This type of communication is crucial for showing respect and consideration for one another’s feelings and desires without sacrificing what’s important to either party (i.e., not always being able to be together physically).  

However, an unhealthy relationship might demand that both partners never put themselves first—even at little moments throughout the day when they desire something like watching TV alone instead of spending every waking moment together – because doing otherwise would mean disrespecting each other or even indicate infidelity! This kind of thinking creates an environment where neither partner feels like they can ask things without fear of being judged negatively by their significant other.  

A healthy partner helps you feel happy and secure in who you are.  

You may be wondering: how do I know if the person I’m involved with is a healthy or toxic partner? It can be difficult to tell, especially if you are experiencing the effects of being in an abusive relationship. However, some signs will help you identify and recognize a toxic partner.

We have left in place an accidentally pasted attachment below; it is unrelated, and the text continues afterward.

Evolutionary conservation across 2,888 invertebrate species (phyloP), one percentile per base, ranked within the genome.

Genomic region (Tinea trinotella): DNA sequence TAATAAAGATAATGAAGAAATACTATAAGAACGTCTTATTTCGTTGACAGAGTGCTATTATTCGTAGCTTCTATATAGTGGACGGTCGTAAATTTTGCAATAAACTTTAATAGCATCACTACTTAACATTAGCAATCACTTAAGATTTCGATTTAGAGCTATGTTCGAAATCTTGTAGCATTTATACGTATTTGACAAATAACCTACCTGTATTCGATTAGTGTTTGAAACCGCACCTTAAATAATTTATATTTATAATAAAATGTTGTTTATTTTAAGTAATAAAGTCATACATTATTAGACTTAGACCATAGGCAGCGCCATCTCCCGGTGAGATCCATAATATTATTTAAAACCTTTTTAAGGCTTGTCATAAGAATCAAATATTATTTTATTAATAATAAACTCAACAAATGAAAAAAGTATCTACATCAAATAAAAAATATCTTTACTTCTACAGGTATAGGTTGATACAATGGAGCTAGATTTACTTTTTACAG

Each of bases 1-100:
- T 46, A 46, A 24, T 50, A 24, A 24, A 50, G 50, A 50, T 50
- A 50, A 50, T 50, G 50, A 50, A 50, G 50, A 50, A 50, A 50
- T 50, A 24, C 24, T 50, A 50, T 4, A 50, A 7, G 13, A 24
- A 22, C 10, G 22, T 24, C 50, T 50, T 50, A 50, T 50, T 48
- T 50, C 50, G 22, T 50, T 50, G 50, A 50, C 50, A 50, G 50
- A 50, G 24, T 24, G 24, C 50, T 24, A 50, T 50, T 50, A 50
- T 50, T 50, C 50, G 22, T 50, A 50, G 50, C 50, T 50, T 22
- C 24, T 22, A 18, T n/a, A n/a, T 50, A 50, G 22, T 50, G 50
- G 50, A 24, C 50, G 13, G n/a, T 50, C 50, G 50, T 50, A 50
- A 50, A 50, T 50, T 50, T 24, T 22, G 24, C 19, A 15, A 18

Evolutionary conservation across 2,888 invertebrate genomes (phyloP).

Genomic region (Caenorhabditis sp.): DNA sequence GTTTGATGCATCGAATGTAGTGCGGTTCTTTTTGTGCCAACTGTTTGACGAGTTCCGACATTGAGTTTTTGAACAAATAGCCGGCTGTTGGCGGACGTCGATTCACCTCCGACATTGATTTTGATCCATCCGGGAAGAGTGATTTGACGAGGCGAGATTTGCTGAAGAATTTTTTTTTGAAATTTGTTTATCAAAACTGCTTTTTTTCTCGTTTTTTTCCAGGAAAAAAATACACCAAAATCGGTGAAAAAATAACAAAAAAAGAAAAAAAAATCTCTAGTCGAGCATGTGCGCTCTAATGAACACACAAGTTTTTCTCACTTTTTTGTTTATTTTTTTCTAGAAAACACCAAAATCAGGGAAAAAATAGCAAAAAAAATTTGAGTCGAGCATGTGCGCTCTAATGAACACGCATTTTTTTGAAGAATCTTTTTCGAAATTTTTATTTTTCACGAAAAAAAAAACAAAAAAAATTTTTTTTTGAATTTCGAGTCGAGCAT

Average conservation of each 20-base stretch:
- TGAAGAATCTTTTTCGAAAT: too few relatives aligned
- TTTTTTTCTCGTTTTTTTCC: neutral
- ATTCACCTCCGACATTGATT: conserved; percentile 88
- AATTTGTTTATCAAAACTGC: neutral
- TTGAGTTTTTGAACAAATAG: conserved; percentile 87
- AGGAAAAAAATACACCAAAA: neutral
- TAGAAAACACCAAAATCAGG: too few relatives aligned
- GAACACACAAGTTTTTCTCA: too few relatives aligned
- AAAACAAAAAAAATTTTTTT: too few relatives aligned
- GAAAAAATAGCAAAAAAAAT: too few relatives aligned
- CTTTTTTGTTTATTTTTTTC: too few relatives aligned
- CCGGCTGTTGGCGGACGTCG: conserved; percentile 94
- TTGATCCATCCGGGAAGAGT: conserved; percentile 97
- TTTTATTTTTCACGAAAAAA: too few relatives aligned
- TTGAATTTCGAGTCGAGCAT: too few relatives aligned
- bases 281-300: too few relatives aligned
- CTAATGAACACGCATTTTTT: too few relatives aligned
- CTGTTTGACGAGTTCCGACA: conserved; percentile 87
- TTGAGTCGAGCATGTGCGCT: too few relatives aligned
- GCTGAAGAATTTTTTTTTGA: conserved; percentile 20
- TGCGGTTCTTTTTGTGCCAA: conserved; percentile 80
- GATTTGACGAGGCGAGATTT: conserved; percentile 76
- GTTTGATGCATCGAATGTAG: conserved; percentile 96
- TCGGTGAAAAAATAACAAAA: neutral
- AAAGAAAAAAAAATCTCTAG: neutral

A healthy partner helps you feel happy to be who you are. They support your interests and encourage them. A toxic partner will try to control everything about your life, including what clothes you wear, who your friends are, whether they approve of them, and where and when you meet up with them.   

Suppose someone is constantly criticizing every move of yours, from how much money you spend on food to how long it takes for their meals at restaurants. In that case, that person is likely trying their best to change who and how things work within the relationship, making for negative feelings between both parties involved.  

A toxic partner will criticize you regularly.  

Constant criticism, when not constructive, is not a healthy way of communicating. It’s one of the giant red flags of a toxic relationship.  

Healthy partners recognize that they are imperfect and prone to mistakes, which makes them more likely to apologize when they’ve done something wrong.  

Even the most well-intentioned partner will make mistakes on occasion. They must apologize when they’ve hurt you or done something wrong—even if they didn’t mean to do so.  

Some people find this difficult; they think that their partners should assume responsibility for any harm done without the need for an apology.